June 22, 2008
June 22, 2008
June 25, 2008
13.322.1 - 13.322.13
Computer-Controlled Instrumentation Projects by Sophomore-Level EET Students
Abstract This paper presents student-initiated projects as part of an instrumentation and data acquisition course for sophomore-level electronics engineering technology students. Project objectives and associated assessment methodologies as well as general project management concepts are discussed. Two sample instrumentation projects reported in this paper are an automated street parking system and a computer-controlled bowling game system. Both projects focused on instrumentation system development integrating multiple sensors and actuators, data acquisition hardware, interface electronics, control logic implementation in LabVIEW software, and wood/metal work for prototype development. These end-of-semester course projects were carried out during the final four weeks of the semester after eleven weeks of lecture/laboratory session.
Introduction The ability to conduct and design experiments is rated as one of the most desirable technical skills of engineering and engineering technology graduates1. Specifically, the referenced survey indicates that employers want graduates with a working knowledge of data acquisition, analysis and interpretation; and an ability to formulate a range of alternative problem solutions. Additionally, potential employers of our EET graduates are in the automated manufacturing and testing sector of the industry providing additional motivation for an instrumentation and data acquisition course2 at the sophomore level of a four-year EET program. This course consists of two hours of lecture and three hours of laboratory per week. Students have had courses in electrical circuit analysis, electrical machines, and analog and digital electronics before taking this course. The first three weeks of the fifteen-week semester are devoted primarily to LabVIEW programming. During the next eight weeks, the concepts and integration of sensors and actuators, interface electronics, and data acquisition and instrument control hardware /software are covered. The final four weeks are dedicated to student-initiated laboratory design projects3-6. This paper focuses on general approach to implementing end-of-semester course projects and associated assessment tools used to assess the project objectives. Technical details of two sample instrumentation projects, an automated street parking system and a computerized bowling game system, implemented during the spring-2007 semester are also presented.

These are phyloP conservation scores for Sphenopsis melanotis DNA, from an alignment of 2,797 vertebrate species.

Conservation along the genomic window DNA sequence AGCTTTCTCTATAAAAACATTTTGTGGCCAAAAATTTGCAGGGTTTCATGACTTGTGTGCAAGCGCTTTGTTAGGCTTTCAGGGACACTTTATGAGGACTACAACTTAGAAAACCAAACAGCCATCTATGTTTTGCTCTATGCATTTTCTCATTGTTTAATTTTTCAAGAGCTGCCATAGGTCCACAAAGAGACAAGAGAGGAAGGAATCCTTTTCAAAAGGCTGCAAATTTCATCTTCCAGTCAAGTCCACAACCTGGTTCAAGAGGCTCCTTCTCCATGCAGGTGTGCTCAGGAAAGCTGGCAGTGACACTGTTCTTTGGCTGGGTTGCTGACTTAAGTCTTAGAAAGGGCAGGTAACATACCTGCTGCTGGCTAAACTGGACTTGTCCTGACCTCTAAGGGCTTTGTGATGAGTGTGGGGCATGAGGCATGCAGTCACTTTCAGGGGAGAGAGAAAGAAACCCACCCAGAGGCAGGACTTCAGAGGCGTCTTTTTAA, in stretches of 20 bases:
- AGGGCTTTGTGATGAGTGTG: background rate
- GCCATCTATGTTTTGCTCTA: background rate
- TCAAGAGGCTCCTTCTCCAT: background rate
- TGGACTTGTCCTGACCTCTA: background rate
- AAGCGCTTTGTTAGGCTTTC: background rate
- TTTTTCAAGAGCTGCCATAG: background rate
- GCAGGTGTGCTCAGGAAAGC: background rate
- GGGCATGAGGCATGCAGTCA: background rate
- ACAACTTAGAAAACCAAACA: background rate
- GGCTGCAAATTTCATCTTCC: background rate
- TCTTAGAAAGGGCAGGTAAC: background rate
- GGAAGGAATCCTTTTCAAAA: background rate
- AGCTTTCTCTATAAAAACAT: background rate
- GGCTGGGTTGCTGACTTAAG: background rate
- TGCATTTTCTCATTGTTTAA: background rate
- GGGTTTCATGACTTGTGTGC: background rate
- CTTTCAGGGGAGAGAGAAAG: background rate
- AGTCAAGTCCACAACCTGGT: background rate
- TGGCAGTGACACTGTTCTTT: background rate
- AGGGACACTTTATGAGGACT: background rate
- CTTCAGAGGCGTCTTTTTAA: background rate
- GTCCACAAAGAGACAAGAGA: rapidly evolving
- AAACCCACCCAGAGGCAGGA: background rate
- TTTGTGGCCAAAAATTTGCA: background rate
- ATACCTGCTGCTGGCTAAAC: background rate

Course project objectives and the associated assessment method The learning and teaching objectives for the project experience are listed in the next page. A list of questions was prepared based on the stated objectives, and the survey was conducted at the end of second and fourth week of the four-week project experience as an indirect assessment tool. The results of the first survey was used to improve the project experience during the second half, and the results of the second survey is to be used to improve the next offering of the instrumentation project experience in spring-2008. Students are also assessed using direct assessment tools for teamwork, oral presentation, final report, successful operation and demonstration of the completed project, and design review meetings. Example rubrics used to assess teamwork and oral presentation are shown in Appendices A and B, respectively. Results of direct and indirect assessment instruments are archived for use as an input to the course
Dutko, M., & Auburger, C., & Anderson, P., & Ray, B. (2008, June), Computer Controlled Instrumentation Projects By Sophomore Level Eet Students Paper presented at 2008 Annual Conference & Exposition, Pittsburgh, Pennsylvania. 10.18260/1-2--3460
ASEE holds the copyright on this document. It may be read by the public free of charge. Authors may archive their work on personal websites or in institutional repositories with the following citation: © 2008 American Society for Engineering Education. Other scholars may excerpt or quote from these materials with the same citation. When excerpting or quoting from Conference Proceedings, authors should, in addition to noting the ASEE copyright, list all the original authors and their institutions and name the host city of the conference. - Last updated April 1, 2015